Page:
Background Briefing Previewing Secretary Kerry's Travel to Cartagena
MODERATOR: Great. Thank you so much, Kerry, and thank you all for joining us. It’s a pleasure today to be joined by our senior State Department official who will be previewing the Secretary’s travel. For the purposes of this call, not for reporting, our senior State Department official is [name and title withheld]. I’d like to note that this call will be embargoed until 12:00 noon on Sunday.
And with this, I turn it over to our senior State Department official. Go ahead.
SENIOR STATE DEPARTMENT OFFICIAL: Thank you very much. I’ll just make some brief opening remarks and then turn this open to questions.
As has been noted, this is a transformational event for Colombia, for the hemisphere, and I think for the international community. President Obama said it was one of the most important achievements during his presidency. It spells the end of the longest-running war in Latin America. It’s also the final chapter in the Cold War, as it’s the end of the last full-blown guerilla warfare inspired originally by Cuban and Soviet ideology against democratic institutions in this hemisphere.
And I would note as well, at a time when it’s conventional wisdom that we are so divided in partisan politics in the United States that we cannot find common ground, that our U.S. policy toward Colombia has had strong bipartisan support over the last 20 years starting with Plan Colombia, which was enacted by a Democratic president and a Republican Congress. And the conventional wisdom also would suggest that the international community is hopelessly divided over many crises and violent activities, but once again, the peace process in Colombia has earned and gained from the unanimous support of the international community the resolutions adopted by the Security Council this past week, and earlier this year were done so unanimously.
So – and finally, I think it’s important to note that the peace agreement that the President Santos and his team negotiated with the FARC, it’s about far more than just giving up weapons of war, as important as that is. It really includes a major transformation of Colombia itself, it includes a far-reaching commitment to bring government services, security, police, education, health, roads, economic development to the vast stretches of the interior that have been left out of national life. It’s a commitment to work with farmers to get land titles and credit and transportation networks to allow them to grow and prosper from legal crops, rather than cocoa leaf production. It includes a pioneering effort at transitional justice, which will provide justice to victims and allow for this conflict to be resolved and hopefully to reconciliation.
And it includes a large new security commitment by the government to take down the organized criminal gangs called BACRIM, some of which are successors to paramilitaries that have – and a few of them (inaudible) illicit activity and represent a security threat not just to the mobilized combatants of the FARC, but to the country itself.
President Santos asked both President Obama and Secretary Kerry to increase U.S. engagement in the process in 2014 and 2015. They responded by naming a special envoy, who participated in the talks and worked with both parties, to try to find common ground and bridge differences. We’re proud of the role we played, but the real tribute goes to President Santos and his team. He’s shown enormous political and moral courage, persevering through four and a half years of negotiations. And we respect his decision, as well, to submit the final agreement to a plebiscite of the Colombian people. That is not required by Colombian law or by Colombia’s constitution, but the president made it clear that he thought all Colombians should ultimately decide whether this agreement will be ratified. We obviously are not participants in that internal debate. That’s a debate among Colombians. But we are very gratified to see the negotiations having culminated in a agreement that all sides support, that the United Nations is helping to oversee and implement.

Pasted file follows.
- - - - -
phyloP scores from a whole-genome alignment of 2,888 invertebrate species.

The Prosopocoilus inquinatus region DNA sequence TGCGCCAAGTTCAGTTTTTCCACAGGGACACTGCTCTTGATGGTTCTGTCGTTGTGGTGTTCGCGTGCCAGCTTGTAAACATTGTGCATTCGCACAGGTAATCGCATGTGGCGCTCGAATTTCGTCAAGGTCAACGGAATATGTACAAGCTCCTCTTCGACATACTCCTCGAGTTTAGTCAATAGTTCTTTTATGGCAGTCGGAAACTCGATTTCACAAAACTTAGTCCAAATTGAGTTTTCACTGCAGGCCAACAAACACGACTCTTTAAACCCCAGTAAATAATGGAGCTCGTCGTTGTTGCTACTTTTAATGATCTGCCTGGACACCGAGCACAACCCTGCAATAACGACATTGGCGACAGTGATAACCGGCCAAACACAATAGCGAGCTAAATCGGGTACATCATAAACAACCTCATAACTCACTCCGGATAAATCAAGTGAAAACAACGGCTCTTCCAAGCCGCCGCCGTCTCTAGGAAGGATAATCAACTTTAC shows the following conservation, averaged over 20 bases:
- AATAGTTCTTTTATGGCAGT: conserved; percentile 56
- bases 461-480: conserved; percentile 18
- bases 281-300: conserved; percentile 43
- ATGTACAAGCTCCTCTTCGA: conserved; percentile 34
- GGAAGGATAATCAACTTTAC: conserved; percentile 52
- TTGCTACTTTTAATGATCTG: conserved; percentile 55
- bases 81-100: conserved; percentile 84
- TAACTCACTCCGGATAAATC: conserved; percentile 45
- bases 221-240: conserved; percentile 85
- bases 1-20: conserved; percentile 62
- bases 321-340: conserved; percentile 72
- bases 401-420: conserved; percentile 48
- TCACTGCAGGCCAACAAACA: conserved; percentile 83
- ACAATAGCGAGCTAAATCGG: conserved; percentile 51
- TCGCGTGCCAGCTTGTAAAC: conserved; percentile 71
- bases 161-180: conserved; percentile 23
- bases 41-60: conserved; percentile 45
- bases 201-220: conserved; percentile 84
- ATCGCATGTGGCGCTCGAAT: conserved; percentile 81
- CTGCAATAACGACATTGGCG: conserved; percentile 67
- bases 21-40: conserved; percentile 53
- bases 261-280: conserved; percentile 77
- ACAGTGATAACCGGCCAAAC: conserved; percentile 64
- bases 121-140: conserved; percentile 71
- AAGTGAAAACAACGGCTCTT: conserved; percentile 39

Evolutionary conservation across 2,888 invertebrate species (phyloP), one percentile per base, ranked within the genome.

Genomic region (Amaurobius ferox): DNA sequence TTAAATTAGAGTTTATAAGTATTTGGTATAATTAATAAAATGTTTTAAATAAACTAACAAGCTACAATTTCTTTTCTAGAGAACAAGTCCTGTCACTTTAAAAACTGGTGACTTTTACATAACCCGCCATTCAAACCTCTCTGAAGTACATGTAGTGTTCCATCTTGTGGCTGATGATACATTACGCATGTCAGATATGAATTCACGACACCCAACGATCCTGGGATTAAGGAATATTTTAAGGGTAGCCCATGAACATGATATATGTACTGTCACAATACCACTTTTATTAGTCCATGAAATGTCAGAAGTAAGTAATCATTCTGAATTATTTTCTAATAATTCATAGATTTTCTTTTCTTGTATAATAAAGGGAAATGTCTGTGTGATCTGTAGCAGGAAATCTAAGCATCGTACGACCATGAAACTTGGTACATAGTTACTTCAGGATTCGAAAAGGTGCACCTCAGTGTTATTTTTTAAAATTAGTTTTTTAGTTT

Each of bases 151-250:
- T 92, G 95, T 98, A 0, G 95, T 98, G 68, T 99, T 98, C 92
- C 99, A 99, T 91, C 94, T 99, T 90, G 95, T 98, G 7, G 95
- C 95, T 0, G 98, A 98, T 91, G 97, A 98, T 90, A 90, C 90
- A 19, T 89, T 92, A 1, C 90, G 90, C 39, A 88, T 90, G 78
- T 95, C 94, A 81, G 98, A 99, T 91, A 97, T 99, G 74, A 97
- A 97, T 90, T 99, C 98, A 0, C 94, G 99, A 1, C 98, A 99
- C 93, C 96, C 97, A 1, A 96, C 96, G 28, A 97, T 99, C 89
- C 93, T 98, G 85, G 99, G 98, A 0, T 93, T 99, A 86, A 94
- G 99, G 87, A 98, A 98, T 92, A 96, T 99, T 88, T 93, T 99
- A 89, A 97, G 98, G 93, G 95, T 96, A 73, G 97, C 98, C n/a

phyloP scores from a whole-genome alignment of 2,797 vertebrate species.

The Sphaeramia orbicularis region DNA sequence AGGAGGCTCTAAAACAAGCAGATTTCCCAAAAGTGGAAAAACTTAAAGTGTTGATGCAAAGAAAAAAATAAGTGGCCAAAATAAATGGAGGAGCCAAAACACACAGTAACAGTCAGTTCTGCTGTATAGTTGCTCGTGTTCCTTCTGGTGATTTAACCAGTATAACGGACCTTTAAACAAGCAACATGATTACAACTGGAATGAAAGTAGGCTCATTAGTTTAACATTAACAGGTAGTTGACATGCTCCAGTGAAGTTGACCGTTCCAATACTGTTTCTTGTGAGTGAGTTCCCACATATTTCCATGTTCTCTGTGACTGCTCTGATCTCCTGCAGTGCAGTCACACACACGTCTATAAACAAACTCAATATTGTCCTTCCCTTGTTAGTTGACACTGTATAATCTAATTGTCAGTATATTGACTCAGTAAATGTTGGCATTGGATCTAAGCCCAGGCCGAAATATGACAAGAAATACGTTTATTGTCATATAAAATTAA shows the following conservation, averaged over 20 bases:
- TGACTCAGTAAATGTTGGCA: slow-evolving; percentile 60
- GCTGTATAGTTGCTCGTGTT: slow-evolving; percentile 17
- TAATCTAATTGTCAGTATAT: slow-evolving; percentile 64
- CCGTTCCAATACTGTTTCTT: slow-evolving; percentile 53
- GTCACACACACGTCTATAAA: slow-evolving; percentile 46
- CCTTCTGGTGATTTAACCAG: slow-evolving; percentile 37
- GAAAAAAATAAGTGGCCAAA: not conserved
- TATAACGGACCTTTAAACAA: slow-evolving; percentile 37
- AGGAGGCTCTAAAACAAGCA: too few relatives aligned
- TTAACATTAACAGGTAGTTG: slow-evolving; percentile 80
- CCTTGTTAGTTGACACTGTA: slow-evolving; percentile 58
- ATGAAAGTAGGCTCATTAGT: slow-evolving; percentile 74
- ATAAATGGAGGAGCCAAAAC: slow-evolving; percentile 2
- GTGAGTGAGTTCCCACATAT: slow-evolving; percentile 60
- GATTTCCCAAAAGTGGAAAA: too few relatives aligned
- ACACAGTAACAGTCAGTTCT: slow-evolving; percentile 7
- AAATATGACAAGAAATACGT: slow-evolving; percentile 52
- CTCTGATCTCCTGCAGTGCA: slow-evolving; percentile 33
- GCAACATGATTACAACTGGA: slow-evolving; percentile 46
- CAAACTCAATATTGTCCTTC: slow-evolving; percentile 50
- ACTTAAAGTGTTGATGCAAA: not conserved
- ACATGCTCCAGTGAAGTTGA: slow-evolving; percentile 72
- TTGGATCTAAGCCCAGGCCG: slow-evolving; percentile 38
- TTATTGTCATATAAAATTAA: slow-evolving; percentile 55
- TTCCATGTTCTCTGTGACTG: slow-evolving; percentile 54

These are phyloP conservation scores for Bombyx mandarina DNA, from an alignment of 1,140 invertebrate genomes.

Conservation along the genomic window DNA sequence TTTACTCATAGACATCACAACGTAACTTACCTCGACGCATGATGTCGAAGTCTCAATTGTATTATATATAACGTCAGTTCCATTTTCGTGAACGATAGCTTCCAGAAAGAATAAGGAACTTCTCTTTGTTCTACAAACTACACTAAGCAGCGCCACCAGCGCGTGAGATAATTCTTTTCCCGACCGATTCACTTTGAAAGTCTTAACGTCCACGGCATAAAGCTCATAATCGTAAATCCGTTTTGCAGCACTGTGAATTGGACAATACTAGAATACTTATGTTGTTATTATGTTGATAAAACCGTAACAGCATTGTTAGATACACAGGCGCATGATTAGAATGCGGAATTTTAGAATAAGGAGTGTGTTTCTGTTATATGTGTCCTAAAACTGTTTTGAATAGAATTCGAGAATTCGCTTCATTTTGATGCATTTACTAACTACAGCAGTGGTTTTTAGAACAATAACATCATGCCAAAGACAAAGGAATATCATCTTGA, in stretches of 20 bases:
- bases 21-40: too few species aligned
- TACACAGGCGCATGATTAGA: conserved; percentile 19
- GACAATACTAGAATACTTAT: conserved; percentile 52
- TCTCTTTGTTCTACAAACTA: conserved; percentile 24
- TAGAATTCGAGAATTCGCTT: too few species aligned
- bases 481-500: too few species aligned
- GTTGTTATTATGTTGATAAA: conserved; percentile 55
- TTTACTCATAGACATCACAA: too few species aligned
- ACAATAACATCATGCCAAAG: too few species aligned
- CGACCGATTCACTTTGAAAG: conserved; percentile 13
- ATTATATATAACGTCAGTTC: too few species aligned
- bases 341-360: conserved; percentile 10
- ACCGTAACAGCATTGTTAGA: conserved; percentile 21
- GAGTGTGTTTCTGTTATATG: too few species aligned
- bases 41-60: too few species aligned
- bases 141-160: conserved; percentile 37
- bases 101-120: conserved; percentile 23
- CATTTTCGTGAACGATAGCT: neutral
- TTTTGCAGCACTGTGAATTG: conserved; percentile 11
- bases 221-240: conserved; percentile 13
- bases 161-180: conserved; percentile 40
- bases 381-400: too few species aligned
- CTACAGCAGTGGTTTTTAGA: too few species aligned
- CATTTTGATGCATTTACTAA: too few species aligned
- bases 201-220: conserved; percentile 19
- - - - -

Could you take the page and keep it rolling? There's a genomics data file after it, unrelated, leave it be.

And we are hopeful about Colombia’s future and the prospects peace will bring. We think Colombia is already a great magnet for investments because of the way its economy has been managed so successfully over so many years, but this will obviously increase Colombia’s attractiveness for foreign investment, the efforts to develop the rural economy, to rid the country of land mines, or put lots of land into productive use for the first time. So we think this is a great opportunity for Colombia and we’re proud to have played a role in helping Colombians achieve this victory.
So I’m happy to take questions.
MODERATOR: Thank you so much, Senior State Department Official. With that, we’ll go to your questions. Kerry, can you go to our first question?
OPERATOR: Sure. Ladies and gentlemen, if you’d like to ask a question, please press * then 1 on your touchtone phone. And if you are using a speakerphone, please pick up the handset before pressing the numbers. Again, *1 if you’d like to ask a question.
Again, if anyone would like to ask a question or share a comment, please press *1 at this time.
MODERATOR: Okay. If we have no questions, then we are very pleased that you were able to join us, and we’d like to thank our senior State Department official for providing context for the Secretary’s travel and the background on this very important day. As a reminder, again, this call is embargoed until 12:00 noon on Sunday. And again, the call is on background, Senior State Department Official.
And with that, thanks to everyone and have a safe trip.
SENIOR STATE DEPARTMENT OFFICIAL: Thank you.
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